Archive for November, 2010

Animation & Volleyball

November 23, 2010

It’s rare I get to write about the two pre-occupations of my life in the same post, so i just couldn’t resist when i saw this on Volleywood. Mark has written about the “Talent Code” and the role of “ignition” that coaches play in getting young people into the sport. Another source of ignition that comes to mind  is the media that young minds are exposed to.

Back in the late 60s, there was a manga comic series about teenage girls playing volleyball called “Attack no. 1”. It was adapted into an anime series that was quite popular, that then “spun off” into another manga/anime series , “Attacker you”. “Attacker You” was sold to France and Italy where it reportedly inspired Francesca Piccinini to take up the sport.

The influence of a cartoon on the sporting choices of a generation may seem far fetched but this is not the only case. Manga/Anime series Captain Tsubasa reportedly inspired many japanese stars to take up Soccer as well as Alessandro Del Piero. According to John Kessell, one of the original Italian versions of mini-volleyball was heavily branded with the Disney characters Huey, Louie and Dewey (Donald Duck’s nephews. how they got this licensed is beyond me).

Of all the types of media, cartoons have always been among the most powerful means of influencing the youngest children. For a start, they’re usually among the first examples of the recorded moving image that children see. The first film my parents took me to see at the cinema was a re-issue of 101 Dalmations. For most in my generation, the first film they are likely to see is a Disney animated feature. For younger generations it’s probably a Pixar film. Young kids will respond to a Pixar film before they understand why they want to emulate David Beckham.

Why does this matter? Well, when I was researching screen cultures I found two very strange facts about Danish cinema: 1) In the last 10 years, Danish made films have taken an unusually high percentage of the Danish Box office – averaging at about 25% (Denmark outperforms Italy and Germany, which both have traditionally strong native film cultures. Australia averages at a pitiful 4%); 2) The Danish Film Institute, which funds Danish productions has funded an unusually high number (about 12) of animated features over the last 20 years.

I’m guessing that unlike children in anglophone countries whose first cinematic experience is a Disney movie, a Danish child’s first cinematic experience is a danish animated film. Does that influence their cinematic choices when they’re older? I hope so (it could just be that the Danish Film Institute’s commitment to making animated films is a reflection of the country’s overall commitment to a healthy screen culture from both producers and audiences).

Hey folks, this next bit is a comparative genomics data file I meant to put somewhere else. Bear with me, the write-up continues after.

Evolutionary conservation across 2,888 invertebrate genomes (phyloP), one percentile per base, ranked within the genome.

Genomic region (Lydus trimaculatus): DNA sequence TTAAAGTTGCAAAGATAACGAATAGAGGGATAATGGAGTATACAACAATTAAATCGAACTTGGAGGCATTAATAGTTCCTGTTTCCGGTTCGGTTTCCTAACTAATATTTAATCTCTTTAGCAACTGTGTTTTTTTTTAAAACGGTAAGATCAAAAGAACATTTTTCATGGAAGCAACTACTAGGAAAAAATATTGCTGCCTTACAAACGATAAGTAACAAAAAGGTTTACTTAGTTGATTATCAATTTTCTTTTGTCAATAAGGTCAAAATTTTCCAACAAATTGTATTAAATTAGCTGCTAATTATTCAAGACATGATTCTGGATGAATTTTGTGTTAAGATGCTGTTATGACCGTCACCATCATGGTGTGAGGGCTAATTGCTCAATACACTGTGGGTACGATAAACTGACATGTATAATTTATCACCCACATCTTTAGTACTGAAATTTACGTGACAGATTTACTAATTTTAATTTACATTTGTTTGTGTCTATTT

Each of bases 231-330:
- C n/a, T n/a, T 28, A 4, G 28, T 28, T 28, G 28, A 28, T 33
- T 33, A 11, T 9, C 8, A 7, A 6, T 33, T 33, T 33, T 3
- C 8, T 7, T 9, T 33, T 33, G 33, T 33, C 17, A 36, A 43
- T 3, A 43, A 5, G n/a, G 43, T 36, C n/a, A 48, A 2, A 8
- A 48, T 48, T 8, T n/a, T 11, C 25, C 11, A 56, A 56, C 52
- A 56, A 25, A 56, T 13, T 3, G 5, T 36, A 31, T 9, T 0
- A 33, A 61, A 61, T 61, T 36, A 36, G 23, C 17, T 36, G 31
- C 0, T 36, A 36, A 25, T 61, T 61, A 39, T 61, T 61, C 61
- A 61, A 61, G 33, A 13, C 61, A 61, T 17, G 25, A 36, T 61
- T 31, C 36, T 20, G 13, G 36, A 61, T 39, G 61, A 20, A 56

Anyway, just enjoy the f!@#ing cartoon.

[The volleyball depicted in SPIKE TEAM is possibly the “least worst” screen depiction of volleyball I’ve seen. They have already done more for volleyball than Tom Cruise, Val Kilmer, Ciara, Peter Horton and Magnum PI. A couple of weeks ago I bought the boxed set of the French dubbed version of Attacker You! off eBay. I hope I won’t be disappointed]

My second rule of coaching

November 10, 2010

I have three rules of coaching (as well as in business and in life) and I’ve written a bit about the first:

“People don’t remember what you did for them, they remember how you made them feel.”

I have never liked this in principle, but it’s something i have learned to accept on face value.

How you can influence the way people “feel” brings me to my second rule:

“You can’t control anything (or anyone) but yourself. But by controlling yourself, you can influence others”

That is, in order to be effective in delivering a message you have to be able to control your own behaviour. I’m sure all five people everyone reading this is saying “duh”, but if it was so obvious why aren’t more people willing or able to do this?

The idiots guide to dealing with, and preventing bad behaviour by controlling your own behaviour, would have to be Dealing With People You Can’t Stand by Dr. Rick Brinkman and Dr. Rick Kirschner. If you can’t be bothered reading the whole book, you can get an incredibly practical abridged handbook that is so brief that it is bound together by staples. if you are getting the impression these guys have a John-Gray-like range of single focus self-help products, then you wouldn’t be incorrect. Although their ides aren;t unique and there’s plenty of literature on this perspective of interpersonal relationships in working contexts.